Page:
5. Tracking Traces of Permian Coast Life

    Here is a short trip to keep those of us still in quarantine entertained. I collected this before our quarantine started. Something I have wanted for a while ever since seeing one but was not able to collect was in my trip through Utah's Paleozoic (link here: ) is a trace fossil called Skolithos. For those without much experience with trace fossils, Skolithos is a vertical tubelike burrow in sand on a sandy high-energy beach. The little critters would have to dig relatively deep vertical burrows so that they weren't washed away the next time a storm rolled through. A common name for this particular trace fossil is “piperock” because the number burrows could get dense enough in one area that the rock looks a bundle of straws. Just like a lot of trace fossils, it is not certain what made these burrows but it is known that it probably went extinct at the end of the Cretaceous as there are not any specimens after the dinosaurs’ doomsday. My particular specimen is made of calcareous sandstone that has been slightly metamorphosed into a quartzite. It is most likely from the Lower Permian of the Oquirrh Group based on the location and the nearby rock formation it appeared to have fallen out of but I found it in a gravel pile from the shoreline of Lake Bonneville so the exact stratigraphy is unknown.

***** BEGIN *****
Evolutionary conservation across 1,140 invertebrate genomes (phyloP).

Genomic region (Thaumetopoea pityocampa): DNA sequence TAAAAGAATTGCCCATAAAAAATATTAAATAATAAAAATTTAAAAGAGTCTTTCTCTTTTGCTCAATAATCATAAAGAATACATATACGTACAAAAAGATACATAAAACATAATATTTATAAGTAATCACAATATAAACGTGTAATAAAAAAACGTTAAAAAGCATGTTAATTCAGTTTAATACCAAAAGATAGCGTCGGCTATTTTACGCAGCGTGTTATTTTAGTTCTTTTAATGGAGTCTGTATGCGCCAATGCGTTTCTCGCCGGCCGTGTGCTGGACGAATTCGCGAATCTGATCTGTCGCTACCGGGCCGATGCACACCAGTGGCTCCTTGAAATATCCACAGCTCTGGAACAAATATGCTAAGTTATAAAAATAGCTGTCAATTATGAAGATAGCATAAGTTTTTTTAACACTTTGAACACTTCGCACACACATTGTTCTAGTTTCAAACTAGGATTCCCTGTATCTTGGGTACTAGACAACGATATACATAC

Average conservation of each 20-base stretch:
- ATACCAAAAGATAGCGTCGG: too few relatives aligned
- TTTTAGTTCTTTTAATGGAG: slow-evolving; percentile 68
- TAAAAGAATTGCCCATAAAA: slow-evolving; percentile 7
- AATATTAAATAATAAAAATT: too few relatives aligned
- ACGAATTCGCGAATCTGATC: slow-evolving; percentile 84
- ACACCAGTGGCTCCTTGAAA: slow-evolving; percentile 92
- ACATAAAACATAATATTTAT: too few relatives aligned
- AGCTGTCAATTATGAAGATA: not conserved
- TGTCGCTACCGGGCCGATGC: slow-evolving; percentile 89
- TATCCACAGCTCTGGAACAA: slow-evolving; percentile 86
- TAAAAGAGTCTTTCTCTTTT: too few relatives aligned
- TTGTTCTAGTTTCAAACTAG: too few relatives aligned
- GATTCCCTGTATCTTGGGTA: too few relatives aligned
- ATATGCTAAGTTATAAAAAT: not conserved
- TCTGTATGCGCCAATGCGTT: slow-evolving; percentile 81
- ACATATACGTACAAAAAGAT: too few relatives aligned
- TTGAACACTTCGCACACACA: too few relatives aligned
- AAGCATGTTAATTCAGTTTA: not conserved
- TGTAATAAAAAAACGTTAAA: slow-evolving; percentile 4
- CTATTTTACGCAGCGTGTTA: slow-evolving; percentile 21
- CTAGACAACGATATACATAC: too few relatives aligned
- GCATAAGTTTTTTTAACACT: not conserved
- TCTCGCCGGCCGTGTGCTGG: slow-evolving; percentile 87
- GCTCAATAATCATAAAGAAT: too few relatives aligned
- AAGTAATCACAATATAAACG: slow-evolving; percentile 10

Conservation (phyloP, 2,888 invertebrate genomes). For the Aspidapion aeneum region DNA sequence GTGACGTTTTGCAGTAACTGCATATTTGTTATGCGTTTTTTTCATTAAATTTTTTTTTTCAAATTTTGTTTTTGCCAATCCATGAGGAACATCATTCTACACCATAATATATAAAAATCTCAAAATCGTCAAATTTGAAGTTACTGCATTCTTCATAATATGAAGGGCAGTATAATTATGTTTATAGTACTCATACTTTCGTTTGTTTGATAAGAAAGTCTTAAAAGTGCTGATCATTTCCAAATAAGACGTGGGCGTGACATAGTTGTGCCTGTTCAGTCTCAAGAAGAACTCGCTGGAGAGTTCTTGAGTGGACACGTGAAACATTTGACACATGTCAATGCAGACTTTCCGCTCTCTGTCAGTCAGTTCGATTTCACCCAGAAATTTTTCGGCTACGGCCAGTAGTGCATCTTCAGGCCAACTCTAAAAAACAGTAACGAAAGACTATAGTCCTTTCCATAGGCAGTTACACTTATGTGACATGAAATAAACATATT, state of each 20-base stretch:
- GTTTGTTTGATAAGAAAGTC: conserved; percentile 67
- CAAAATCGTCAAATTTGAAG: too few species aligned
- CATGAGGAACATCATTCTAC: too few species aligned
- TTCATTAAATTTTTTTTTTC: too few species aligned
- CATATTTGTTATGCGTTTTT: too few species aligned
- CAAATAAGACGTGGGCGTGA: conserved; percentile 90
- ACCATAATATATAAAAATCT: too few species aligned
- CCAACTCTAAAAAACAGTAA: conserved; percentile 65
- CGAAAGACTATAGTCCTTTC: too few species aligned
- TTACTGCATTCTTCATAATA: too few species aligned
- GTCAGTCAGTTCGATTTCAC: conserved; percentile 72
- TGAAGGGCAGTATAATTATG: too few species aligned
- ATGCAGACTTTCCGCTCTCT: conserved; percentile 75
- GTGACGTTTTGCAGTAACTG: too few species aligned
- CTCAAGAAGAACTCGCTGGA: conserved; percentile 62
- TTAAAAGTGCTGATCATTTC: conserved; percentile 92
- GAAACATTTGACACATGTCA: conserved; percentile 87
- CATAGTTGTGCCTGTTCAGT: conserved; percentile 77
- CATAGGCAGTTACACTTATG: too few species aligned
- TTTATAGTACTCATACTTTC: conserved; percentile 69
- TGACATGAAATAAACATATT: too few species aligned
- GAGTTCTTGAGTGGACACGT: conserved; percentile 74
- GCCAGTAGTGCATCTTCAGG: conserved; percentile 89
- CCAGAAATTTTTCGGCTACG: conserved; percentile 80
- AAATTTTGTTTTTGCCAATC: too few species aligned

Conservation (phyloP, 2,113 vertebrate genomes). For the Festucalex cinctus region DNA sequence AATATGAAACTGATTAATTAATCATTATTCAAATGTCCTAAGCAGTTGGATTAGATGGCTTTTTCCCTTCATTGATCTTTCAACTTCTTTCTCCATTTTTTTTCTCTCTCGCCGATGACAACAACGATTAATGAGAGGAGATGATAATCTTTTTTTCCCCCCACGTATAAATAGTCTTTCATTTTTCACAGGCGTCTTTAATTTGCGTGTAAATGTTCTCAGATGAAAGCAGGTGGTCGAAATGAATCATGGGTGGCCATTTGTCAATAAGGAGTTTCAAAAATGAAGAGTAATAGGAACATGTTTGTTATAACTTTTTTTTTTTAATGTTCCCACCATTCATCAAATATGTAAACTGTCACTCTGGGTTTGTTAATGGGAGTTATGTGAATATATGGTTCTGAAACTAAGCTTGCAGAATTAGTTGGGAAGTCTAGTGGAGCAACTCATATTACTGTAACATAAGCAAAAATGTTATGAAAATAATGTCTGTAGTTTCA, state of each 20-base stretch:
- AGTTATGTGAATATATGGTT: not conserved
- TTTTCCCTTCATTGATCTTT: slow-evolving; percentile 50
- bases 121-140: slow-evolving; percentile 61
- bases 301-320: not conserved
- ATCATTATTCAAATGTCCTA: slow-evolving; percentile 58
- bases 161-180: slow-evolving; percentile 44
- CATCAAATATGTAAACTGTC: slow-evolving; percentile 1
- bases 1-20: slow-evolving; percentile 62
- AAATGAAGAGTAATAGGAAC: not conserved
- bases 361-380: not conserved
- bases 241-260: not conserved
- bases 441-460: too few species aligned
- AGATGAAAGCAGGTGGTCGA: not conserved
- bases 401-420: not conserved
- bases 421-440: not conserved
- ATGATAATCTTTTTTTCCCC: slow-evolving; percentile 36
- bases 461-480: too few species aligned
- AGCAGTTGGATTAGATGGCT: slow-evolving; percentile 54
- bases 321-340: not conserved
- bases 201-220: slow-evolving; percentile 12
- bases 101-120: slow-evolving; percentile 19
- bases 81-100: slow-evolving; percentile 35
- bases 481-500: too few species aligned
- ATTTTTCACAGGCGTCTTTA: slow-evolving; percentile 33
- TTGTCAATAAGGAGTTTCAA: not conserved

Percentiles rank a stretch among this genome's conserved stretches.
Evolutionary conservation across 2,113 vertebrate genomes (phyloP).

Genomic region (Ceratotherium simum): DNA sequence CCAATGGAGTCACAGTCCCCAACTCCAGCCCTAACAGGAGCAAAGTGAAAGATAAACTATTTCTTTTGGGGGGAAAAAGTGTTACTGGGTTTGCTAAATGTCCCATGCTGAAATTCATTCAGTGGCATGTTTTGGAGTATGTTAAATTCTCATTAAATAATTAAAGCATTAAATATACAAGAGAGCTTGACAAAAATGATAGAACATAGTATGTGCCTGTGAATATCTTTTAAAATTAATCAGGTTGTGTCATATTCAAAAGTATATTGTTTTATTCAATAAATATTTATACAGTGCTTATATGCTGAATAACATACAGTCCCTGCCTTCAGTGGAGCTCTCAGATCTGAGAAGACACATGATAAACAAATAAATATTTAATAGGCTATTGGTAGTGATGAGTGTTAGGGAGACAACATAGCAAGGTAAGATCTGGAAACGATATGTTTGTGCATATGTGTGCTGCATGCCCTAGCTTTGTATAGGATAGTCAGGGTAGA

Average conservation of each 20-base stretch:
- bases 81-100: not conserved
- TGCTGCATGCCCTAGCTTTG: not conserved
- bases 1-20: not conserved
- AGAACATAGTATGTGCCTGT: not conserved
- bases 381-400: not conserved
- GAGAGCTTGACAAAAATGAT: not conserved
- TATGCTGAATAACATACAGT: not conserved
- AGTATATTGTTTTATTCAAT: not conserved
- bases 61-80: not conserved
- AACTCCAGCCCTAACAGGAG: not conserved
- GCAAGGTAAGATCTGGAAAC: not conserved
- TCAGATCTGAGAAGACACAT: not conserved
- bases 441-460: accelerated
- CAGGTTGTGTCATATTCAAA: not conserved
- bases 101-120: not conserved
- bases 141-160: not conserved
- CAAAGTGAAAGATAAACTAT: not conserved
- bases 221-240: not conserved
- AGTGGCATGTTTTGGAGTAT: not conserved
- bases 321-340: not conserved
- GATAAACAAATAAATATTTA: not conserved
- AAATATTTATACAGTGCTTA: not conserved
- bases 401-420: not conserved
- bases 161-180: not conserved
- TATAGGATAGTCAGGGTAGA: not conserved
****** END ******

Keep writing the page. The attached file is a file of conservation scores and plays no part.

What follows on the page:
6. Uranium Mineralization of Fossil Wood

    Mustoe, G.E., 2020. Uranium Mineralization of Fossil Wood. Geosciences (Switzerland) 10(4):1-25 https://www.researchgate.net/publication/340609903_Uranium_Mineralization_of_Fossil_Wood https://www.mdpi.com/2076-3263/10/4/133 Yours, Paul H.
  7. Good afternoon folks. I have what was identified as a Sauropod coprolite (1 of 5) from the Morrison Formation, Henry Mountains, Wayne County, Hanksville, Utah. Jurassic period (Per the seller's description). I purchased this back in 2000 and am requesting a verification so I can ensure my ID card is correct. All help is appreciated. Measurements are 8.5Cm W, 6.0Cm H, 4.5Cm D.